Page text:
The MUSIX project
Olivier Hamant, INRAE Research Director at the Plant Reproduction and Development Laboratory (1) explains the objectives of the MUSIX Multiscale mechanical signaling in plants project:
“During development, living organisms change in shape and therefore also in structure. The associated mechanical stresses affect cell behavior and thus development. Plants are ideal systems to study the implications of force perception in development because their mechanics are simpler: plant cells are subjected to strong hydraulic pressure, which their walls resist.
In this project, we propose a multi-scale approach that looks at the structure and molecular dynamics of the elements of the internal skeleton of the cell, including the integration of mechanical conflicts between neighboring cells growing at different speeds. Our goal is to understand how cells incorporate these mechanical signals to create plant organs in reproducible shapes.
The main technical breakthrough of MUSIX is the introduction of a new high-throughput single cell system in which the cell wall is replaced by a synthetic framework of controllable geometry, chemistry and mechanics. This work has important implications beyond plant science, such as cell signaling (how cells perceive their environment), self-perception (how organs perceive and monitor their own shape and growth), compensation (how organs handle growth-related mechanical conflicts), and robustness (how tissues handle fluctuations in growth)."
Olivier Hamant was also awarded an ERC "Consolidator Grant" in 2013. He also received the INRAE Young Researcher Award in 2012 (read the article).
The EDGE-CAM project
Olivier Hamant’s team welcomes Charlotte Kirchhelle as a research fellow on 1 September, 2021. Charlotte Kirchhelle is the recipient of an ERC Starting Grant at the University of Oxford on the EDGE-CAM project: Edge-based mechanisms coordinating cell wall assembly during plant morphogenesis. She explains the objectives of the project:
“A central question in biology is how organisms robustly produce organ shapes, which requires the integration of biochemical and mechanical signals across multiple scales in space and time. In plants, morphogenesis is driven by the rigid cell wall, which fixes the cells in their position.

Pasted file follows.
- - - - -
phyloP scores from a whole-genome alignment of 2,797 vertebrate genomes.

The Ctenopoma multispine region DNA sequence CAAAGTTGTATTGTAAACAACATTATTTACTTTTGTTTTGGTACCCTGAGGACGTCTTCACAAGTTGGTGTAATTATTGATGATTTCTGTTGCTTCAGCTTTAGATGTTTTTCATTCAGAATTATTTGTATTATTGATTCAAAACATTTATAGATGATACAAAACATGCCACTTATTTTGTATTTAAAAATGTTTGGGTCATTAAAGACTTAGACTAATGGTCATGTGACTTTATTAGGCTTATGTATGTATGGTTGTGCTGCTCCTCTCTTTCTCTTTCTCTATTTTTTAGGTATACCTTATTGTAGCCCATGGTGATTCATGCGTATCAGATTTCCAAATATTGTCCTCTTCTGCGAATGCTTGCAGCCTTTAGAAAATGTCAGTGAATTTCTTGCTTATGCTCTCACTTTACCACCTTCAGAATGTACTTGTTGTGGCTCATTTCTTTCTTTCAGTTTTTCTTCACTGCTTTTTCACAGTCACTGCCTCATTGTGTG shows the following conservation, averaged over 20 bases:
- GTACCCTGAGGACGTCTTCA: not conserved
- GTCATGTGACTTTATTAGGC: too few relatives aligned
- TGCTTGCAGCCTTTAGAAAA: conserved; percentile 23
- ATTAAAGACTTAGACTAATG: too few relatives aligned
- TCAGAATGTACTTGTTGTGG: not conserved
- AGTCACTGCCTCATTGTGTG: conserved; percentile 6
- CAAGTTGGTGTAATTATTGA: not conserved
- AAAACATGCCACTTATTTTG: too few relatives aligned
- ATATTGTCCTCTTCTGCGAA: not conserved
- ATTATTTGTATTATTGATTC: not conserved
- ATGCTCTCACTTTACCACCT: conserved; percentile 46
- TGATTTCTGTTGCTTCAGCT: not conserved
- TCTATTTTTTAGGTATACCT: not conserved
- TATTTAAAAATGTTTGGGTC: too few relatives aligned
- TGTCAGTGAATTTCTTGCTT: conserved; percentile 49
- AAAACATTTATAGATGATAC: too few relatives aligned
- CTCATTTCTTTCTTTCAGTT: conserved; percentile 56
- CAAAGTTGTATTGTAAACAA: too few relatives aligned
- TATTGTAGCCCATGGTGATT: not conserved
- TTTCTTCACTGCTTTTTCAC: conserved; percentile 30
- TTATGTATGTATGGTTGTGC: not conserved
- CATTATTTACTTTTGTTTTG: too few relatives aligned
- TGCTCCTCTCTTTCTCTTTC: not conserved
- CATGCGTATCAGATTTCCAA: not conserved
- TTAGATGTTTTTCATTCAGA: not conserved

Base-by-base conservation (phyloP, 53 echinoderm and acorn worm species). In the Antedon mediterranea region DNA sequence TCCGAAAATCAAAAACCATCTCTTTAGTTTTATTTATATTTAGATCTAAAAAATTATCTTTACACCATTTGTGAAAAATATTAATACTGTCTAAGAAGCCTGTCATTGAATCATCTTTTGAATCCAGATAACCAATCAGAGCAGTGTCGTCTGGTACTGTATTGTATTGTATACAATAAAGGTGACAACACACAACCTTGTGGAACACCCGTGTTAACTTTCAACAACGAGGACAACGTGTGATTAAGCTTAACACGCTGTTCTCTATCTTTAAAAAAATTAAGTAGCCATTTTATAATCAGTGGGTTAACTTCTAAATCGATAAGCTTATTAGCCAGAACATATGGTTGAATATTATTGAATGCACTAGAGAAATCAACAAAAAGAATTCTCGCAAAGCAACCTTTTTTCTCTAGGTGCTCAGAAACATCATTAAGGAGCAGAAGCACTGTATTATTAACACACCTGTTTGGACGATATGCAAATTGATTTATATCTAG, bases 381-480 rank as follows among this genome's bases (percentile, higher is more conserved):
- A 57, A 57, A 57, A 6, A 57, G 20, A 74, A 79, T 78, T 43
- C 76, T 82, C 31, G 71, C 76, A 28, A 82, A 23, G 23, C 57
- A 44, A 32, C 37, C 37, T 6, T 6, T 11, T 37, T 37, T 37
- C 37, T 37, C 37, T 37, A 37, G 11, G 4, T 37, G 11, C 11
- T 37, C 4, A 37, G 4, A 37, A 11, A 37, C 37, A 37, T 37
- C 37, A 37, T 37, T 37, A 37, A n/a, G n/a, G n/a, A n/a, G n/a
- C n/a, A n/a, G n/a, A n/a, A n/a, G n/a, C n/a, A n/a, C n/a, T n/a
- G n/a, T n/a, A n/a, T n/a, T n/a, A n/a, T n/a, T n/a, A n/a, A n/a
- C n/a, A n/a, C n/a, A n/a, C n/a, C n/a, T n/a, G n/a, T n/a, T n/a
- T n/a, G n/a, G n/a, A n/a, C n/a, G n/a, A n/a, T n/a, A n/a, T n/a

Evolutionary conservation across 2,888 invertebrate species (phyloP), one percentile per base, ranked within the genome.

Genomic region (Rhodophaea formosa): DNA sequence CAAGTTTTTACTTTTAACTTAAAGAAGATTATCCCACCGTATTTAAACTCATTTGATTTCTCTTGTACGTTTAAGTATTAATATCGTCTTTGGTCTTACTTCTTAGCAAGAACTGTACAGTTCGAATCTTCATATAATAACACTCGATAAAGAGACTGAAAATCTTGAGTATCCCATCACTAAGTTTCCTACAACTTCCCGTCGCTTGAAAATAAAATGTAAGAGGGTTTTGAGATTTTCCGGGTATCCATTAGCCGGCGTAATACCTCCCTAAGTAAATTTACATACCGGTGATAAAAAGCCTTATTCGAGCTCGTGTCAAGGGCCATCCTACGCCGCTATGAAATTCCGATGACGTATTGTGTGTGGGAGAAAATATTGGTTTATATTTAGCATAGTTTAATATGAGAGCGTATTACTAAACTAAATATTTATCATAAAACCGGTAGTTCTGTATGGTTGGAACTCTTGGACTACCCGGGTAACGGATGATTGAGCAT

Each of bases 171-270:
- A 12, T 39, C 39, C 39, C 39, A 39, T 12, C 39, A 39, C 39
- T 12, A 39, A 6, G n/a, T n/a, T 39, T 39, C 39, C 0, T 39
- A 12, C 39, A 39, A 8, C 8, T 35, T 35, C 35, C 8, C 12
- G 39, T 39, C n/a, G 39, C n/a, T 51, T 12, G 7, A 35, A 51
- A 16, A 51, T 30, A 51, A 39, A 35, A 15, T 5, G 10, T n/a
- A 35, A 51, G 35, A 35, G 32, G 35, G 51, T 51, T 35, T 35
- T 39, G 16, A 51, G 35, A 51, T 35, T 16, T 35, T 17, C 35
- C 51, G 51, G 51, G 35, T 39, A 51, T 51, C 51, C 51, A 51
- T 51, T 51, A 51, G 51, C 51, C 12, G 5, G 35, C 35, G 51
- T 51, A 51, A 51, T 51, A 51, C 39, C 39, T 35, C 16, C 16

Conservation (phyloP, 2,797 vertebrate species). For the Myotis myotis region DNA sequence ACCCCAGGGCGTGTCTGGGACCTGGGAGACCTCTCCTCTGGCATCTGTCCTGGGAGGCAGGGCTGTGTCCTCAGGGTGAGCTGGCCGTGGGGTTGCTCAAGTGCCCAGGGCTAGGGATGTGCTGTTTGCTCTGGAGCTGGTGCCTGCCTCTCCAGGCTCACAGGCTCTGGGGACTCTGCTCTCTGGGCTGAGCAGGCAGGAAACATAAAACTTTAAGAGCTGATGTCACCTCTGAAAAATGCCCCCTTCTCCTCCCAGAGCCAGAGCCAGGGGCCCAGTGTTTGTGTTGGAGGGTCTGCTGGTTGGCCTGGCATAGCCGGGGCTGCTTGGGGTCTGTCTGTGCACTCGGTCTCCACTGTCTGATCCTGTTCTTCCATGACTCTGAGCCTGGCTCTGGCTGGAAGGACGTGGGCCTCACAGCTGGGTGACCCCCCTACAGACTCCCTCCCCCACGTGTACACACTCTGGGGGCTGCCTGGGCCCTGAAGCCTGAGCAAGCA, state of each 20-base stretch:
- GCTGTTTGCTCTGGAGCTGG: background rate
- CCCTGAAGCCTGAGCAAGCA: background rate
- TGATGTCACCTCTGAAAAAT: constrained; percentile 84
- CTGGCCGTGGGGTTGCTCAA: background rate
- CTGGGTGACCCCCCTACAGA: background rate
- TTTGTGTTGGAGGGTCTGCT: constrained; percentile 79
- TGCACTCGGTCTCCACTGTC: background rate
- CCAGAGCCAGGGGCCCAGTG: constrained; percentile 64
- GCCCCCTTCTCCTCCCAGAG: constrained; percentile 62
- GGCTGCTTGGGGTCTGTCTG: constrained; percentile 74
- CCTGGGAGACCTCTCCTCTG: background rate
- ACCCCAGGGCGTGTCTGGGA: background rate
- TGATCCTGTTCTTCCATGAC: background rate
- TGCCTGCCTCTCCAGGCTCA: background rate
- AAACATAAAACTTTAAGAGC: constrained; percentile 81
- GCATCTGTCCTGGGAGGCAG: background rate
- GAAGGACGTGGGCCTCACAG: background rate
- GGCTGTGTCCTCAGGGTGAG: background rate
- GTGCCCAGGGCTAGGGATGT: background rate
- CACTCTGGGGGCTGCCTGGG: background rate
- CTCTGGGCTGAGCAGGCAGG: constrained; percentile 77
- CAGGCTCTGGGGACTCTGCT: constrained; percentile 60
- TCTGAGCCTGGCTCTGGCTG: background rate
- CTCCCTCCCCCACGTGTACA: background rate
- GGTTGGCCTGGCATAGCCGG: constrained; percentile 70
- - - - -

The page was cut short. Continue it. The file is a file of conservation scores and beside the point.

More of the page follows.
Based on our recent finding that a trafficking route directed to cell edges is essential for cell wall assembly and directional growth at the cell and organ scale, we suggest that organogenesis is controlled by a signaling module at cell edges that integrates cell wall feedback.
The project will test this hypothesis. It will also identify other components of the signaling module at the molecular level, functionally characterise trafficking pathways at the cellular level, and analyze how robust growth emerges from edge-based feedback at the organ level, thus providing a multi-scale mechanistic model of morphogenesis in plants.
(1) UMR ENS de Lyon / Université Claude Bernard Lyon 1 / INRAE / Inria / CNRS.
The ERC (European Research Council) programme funds scientific excellence at the frontiers of knowledge. It is an “open” scientific programme dedicated to exploratory research, for which the only selection criterion is scientific excellence.
Advanced Grants allow established scientists to propose a topic that diverges from their research activities, while remaining active at the scientific level. All established researchers who are recognized as exceptional leaders and who are conducting an exploratory research project are eligible. Applicants must demonstrate an excellent track record of research and publications over the past ten years. The duration of the grant is 5 years, with a maximum budget of €2.5 million. The selection criteria are the scientific excellence of the project and of its lead researcher. The latter must demonstrate its scientific independence and ability to manage the project.
In 2020, France received 22 of the 209 ERC Advanced Grant awarded. It ranks third behind Germany (40 projects funded) and the United Kingdom (51 projects funded). With the MUSIX project, INRAE is the winner of one of these 22 Advanced Grants.
In 2020, INRAE obtained 5 ERC grants, for 30 project applications, i.e. a success rate of 16.7%.
See all INRAE ERC 2020 laureates here.